Erik Wilhelm Gellerstedt worked as a master silversmith. He was
also born in Harnosand in 1821, the son of a master pewter
maker. He was granted the status of master silversmith in 1842,
a few years before he made the pipe head.
NOTE: in this webpage "Harnosand" is written without the special
characters of the Swedish alphabet. Rod Hall specifies that the
pronunciation is (approximately) Hair-nur-sand in Swedish
Hans Demel writes
The three letters under the Austrian hallmark (appr.
1806-1812) seem to be Cyrillic. Therefore the tobacco box could
come from Galicia, e.g. from Ternopil.
(There were probably assay offices in Ternopil, Berezhany,
Zolochiv, Zalischyky. But even the Viennese assay office had no
further information on the hallmarks.)
This month ASCAS presents a 250 Francs stock issued
SOCIÉTÉ FRANÇAISE DE JOAILLERIE & D'ORFÈVRERIE
ROBERT LINZELER & Cie
The firm was active in Paris at 68 rue de Turbigo, 4
rue de la Paix and 9 rue d'Argenson.
Its mark was "RL under a royal crown" (April 14,
1897 - February 10, 1926)
"A WORD per MONTH"
Etui (a French word) is a small case made in
different materials such as wood, leather, ivory,
silver, gold, tortoise shell, mother of pearl or
They are variously shaped and decorated and mounted with
gilt hinges and collars......
"A SILVERSMITH per MONTH"
Boulton was not a "goldsmith"
or a "silversmith" in the accepted sense, yet for his
achievements and services to the craft of goldsmithing
he is fully worthy of inclusion in the list of great
Matthew Boulton was born in Birmingham on 3 September
1728. His father Matthew Boulton (senior) was a "toy
maker" and silver stamper specialized in the production
Boulton junior was taken into partnership in 1749 and
was left in sole charge of the business after the death
of his father in 1759.
Boulton had the ambition to establish a manufacturing
complex where craftsmen in the various branches of the "toy"
trade would work together under one roof, enabling him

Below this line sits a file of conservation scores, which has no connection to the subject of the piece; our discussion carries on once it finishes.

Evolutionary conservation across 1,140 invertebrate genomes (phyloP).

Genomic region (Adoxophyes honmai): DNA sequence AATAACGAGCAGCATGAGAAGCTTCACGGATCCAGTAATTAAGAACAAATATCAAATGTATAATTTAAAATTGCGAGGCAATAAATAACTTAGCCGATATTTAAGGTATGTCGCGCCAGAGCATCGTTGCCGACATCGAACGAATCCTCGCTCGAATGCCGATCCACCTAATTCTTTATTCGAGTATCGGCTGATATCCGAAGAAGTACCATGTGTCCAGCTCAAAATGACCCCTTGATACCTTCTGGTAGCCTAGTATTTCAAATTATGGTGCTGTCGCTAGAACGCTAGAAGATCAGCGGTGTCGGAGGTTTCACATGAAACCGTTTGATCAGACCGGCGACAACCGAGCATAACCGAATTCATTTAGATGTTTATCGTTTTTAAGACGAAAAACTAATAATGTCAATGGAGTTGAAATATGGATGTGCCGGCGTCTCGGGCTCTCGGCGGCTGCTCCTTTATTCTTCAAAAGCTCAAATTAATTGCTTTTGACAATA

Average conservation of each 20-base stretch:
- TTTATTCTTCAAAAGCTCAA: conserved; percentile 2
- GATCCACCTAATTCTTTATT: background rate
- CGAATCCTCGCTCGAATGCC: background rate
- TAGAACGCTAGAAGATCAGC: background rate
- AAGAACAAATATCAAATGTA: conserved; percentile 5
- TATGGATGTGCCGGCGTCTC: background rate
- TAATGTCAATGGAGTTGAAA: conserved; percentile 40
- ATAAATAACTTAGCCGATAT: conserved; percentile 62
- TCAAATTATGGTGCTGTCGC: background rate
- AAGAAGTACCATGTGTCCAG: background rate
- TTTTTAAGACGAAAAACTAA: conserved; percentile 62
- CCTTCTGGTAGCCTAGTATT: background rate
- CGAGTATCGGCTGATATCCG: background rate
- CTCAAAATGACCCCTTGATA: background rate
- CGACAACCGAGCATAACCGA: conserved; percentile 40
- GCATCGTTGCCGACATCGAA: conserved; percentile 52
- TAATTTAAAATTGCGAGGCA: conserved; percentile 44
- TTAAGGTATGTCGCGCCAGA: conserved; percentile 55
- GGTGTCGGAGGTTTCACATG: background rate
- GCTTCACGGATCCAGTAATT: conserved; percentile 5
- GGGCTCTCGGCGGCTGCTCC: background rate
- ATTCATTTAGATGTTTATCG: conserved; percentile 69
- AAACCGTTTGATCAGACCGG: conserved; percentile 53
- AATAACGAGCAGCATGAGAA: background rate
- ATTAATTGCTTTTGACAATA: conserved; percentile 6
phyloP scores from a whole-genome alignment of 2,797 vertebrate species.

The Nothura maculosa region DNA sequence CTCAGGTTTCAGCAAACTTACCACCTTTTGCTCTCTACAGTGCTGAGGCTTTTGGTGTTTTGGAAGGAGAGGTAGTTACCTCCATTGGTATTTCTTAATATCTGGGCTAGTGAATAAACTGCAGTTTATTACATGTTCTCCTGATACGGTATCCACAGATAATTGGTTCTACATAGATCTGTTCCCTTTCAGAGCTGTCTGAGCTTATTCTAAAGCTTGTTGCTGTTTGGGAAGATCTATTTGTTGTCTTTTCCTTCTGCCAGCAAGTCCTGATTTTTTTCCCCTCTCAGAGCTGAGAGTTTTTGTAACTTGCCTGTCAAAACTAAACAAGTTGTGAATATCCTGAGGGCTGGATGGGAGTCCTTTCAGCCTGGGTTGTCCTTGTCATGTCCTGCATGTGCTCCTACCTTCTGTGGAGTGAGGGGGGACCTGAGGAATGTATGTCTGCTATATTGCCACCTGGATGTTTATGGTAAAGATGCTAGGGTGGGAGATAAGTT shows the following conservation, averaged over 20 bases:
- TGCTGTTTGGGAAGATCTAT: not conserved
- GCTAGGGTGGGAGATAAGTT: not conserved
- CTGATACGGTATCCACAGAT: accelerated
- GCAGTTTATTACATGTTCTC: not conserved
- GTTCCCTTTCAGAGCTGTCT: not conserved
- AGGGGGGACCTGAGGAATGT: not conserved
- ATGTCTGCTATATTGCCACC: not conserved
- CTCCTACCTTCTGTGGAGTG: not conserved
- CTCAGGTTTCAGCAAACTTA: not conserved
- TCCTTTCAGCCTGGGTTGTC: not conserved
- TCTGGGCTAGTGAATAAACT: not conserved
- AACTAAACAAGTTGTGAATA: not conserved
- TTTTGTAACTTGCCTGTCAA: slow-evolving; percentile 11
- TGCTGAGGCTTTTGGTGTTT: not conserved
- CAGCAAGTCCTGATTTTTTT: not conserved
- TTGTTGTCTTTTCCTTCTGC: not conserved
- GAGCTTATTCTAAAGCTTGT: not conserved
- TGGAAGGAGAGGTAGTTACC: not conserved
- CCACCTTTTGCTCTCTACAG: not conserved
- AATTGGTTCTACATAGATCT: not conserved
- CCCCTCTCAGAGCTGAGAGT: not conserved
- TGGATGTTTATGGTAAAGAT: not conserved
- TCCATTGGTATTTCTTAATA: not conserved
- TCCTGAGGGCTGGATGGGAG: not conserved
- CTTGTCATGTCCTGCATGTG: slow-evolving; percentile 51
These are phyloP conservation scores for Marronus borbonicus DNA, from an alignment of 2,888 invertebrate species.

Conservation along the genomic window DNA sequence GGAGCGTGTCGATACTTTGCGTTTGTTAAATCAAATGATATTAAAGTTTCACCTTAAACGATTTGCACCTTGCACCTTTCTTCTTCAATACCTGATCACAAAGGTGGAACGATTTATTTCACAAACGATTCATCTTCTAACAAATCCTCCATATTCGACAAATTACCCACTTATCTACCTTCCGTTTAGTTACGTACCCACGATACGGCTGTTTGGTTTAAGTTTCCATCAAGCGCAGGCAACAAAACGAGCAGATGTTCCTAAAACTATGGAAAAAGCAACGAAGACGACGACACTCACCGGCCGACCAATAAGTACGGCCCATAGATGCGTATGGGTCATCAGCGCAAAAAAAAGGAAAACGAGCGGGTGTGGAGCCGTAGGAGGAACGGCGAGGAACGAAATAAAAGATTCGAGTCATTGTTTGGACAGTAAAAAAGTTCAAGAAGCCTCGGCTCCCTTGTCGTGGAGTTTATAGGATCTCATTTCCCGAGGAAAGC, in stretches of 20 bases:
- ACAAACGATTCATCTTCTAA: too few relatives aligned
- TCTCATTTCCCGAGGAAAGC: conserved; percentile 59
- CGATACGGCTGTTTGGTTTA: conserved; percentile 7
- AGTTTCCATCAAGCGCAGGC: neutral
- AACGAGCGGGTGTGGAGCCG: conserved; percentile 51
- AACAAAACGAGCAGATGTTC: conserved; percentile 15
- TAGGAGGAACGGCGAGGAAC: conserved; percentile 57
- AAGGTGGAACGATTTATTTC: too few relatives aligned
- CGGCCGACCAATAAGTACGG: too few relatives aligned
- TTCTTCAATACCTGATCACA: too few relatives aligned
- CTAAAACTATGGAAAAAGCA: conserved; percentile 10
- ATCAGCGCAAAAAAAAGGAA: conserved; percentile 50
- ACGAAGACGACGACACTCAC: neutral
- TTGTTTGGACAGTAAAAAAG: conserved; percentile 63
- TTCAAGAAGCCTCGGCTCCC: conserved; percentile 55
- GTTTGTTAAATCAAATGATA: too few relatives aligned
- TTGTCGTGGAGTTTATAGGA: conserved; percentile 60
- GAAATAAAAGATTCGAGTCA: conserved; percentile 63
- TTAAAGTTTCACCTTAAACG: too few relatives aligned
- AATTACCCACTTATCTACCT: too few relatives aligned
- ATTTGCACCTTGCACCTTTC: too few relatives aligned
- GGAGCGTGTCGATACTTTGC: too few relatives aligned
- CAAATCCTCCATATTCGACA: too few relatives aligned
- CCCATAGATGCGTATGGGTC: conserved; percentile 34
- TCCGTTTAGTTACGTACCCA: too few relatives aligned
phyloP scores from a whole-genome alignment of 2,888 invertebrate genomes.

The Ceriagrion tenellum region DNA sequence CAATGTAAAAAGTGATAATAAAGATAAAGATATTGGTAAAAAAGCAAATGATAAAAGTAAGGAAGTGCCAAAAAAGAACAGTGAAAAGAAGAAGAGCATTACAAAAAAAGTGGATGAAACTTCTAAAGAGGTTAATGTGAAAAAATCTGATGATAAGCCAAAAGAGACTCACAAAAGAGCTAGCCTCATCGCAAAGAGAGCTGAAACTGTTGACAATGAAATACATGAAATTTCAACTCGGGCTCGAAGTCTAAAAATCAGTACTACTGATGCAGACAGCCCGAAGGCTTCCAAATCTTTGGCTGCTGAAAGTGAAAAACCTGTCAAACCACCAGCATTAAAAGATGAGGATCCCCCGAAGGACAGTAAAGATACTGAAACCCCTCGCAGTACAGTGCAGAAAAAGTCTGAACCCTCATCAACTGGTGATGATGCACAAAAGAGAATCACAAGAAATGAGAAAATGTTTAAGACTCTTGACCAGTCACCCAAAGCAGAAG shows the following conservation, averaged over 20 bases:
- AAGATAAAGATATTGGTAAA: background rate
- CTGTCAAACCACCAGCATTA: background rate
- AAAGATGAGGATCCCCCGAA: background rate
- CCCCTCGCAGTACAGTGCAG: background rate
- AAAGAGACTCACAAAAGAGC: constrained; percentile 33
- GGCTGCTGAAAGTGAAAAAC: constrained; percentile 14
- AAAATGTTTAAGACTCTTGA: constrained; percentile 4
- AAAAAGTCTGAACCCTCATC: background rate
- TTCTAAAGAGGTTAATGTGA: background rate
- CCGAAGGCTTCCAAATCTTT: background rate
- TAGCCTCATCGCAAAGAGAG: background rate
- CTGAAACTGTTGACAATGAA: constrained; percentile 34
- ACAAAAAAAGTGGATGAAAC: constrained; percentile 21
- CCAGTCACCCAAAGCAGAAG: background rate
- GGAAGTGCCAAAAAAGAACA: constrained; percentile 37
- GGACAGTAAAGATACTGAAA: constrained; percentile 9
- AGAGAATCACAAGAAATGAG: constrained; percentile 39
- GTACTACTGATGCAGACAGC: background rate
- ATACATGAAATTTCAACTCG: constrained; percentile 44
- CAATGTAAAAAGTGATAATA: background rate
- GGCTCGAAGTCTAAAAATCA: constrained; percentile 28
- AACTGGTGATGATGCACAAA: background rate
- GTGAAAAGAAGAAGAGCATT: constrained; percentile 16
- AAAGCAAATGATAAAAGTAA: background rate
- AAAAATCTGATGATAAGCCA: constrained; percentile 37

to reap both wholesale and retail profits. In 1761 he
realized his project purchasing a one-hundred-
year-lease of the "Soho" estate at Handswoth Heath (two
miles from Snow Hilton the Wolverhampton Road).
In 1762 Boulton took into unofficial partnership John
Fothergill who would act as a travelling salesman to
advertise his wares and the factory moved to Soho in the
"A CREST per MONTH"
Closing our JANUARY 2015 edition of ASCAS Newsletter I hope
you have appreciated its content.
Your comments, suggestions and advice will be of great help.
My thanks to Sheldon Blom, Charles C. Cage, Allen Carlson, Hans Demel, Chris &
Sue Driver, Rod Hall, Jeffrey Herman, Janjaap Luijt and Michael
B. Neville for their precious contributions.
ASCAS is a community of people having a common
interest in antique silver.
It is a non-profit association without commercial links.
Membership is open to whomever has a true interest in
this subject matter.
ASCAS has no real property and no fees are requested nor
accepted from members.
ASCAS keeps in touch with its members only through
periodical newsletters, e-mails and web-site updating
and ignores and is not responsible for any other
activity pursued by its members.
Likewise, ASCAS is not responsible for opinions,
evaluation and images displayed, and in any form
published or supplied for publication, by its members
who, in any case, maintain the property of their works
and assure the respect of national and international
legislation about Intellectual Property.
ASCAS does not have the full addresses of its members (only
town, country and e-mail address are requested for
ASCAS handles and protects with care its members' e-mail
addresses, will not disclose the addresses to third
parties, will use this information only to reply to
requests received from members and for communications
strictly related to its activity.
These rules are expressly accepted by submitting the